1. Wear something crazy or fun or that you just plain love.
I used to think that if we were going to get our holiday card picture taken, it should reflect who we are in everyday life. (Which is a totally valid option.) But then last year I said eff it and decided to use our holiday card as an excuse to wear a formal gown I’d bought on a whim with an expiring gift card. And surprise, it was way more fun to get our picture taken when we weren’t taking things so seriously. So wear a silly sweater, or that sequin dress you found at the thrift store, pretend to be a model, and have fun. (Hat-tip here to Michael, who is such a good sport. The man has been putting up with my themed nonsense since I made us go to homecoming ’02 in matching cowboy hats and bolo ties.)
2. Find a good wall.
Most holiday card designs look best with a minimal background. But you don’t need a professional photographer’s backdrop to make that happen. A simple white wall is often the best backdrop you’ll find. Just make sure to put a little space between you and the wall (to avoid lots of shadows) and leave lots of space at the top or bottom of your photo for holiday card overlay text.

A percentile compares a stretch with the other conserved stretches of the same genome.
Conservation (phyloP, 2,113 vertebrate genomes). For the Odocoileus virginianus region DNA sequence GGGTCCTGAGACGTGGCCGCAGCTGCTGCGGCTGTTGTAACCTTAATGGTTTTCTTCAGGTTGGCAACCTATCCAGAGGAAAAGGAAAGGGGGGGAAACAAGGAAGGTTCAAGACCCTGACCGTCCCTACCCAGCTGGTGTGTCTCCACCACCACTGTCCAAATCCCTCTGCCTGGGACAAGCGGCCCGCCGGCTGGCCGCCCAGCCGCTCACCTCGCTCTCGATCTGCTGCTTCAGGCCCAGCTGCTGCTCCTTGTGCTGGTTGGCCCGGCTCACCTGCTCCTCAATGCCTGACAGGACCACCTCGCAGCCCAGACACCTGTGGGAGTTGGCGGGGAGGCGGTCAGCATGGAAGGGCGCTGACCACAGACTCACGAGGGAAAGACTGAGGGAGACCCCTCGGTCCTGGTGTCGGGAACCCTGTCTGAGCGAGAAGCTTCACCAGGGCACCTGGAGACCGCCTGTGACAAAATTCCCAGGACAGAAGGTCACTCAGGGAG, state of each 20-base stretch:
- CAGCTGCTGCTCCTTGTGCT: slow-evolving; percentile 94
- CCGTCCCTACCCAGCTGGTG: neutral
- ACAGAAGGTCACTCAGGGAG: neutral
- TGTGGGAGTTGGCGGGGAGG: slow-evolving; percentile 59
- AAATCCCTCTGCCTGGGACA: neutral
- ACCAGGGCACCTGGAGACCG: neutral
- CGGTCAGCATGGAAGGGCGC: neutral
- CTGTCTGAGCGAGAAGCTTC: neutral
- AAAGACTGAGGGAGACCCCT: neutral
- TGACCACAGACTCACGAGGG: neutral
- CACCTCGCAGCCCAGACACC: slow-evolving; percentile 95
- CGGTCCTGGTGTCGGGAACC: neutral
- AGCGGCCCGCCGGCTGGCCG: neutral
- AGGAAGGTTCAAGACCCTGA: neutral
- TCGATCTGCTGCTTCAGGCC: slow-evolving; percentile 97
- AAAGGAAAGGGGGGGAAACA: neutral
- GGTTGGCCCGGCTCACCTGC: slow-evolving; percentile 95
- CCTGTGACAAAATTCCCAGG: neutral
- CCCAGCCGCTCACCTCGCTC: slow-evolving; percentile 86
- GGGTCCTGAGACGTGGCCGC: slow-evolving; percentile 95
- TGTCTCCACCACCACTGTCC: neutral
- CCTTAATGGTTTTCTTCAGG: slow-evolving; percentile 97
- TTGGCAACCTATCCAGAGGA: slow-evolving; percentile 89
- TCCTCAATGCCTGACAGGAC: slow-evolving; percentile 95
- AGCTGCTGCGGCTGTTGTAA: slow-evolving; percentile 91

3. Download a photo editor.
If you’ve got a newer smartphone, you probably have a better camera than I had on my first DSLR. But you can improve the quality of your photos even more with some basic editing software. My favorite is VSCO, and I use the A6 minimal preset on pretty much everything. (It looks pretty similar to the photos you see here.)
4. Put some confetti on it.
Props are the easiest way to take a simple photo and make it . Two years ago Michael and I used smoke bombs for our holiday card (that I got for, like, $15 at a paintball supply store). But for something slightly less fire hazard-y, you can’t go wrong with confetti. Flutter confetti is especially great for photos because it falls to the floor more slowly (that’s what we used in our photos here).
5. Don’t bring your giant dog.
They are the worst models. And they will try to eat your plastic snow.
So if you need an excuse for some frivolous fun or a last-minute holiday card solution (heck, even if you aren’t going to turn them into holiday cards—wedding website, anyone?), then throw on something you love, stand against a wall in your house (perchance with a glass bottle of champagne), and set your self-timer for confetti. That trifecta has never steered me wrong.
P.S. I want to see your holiday cards! Leave them in the comments for me?
Big thanks to The Black Tux, who supplied all the suits and tuxedos for our holiday cards this year. If you’re looking to rent formalwear for your wedding, they have amazing styles (including some, ahem, more normal looks than Michael’s), and their rentals start at just $95. Thank you The Black Tux for helping us make our holiday cards .
If I’ve learned anything from years of compiling real weddings for APW, it’s that you can totally change the look of a wedding outfit with accessories. Want something more traditional-feeling? Fix yourself up with an updo and minimal jewelry (maybe with a little sparkle). Want an edgier look? A hip hairstyle, crazy veil, or all the things at once can make even the most traditional ball gown more modern. And lately I’ve been really into the idea of 3D printed accessories.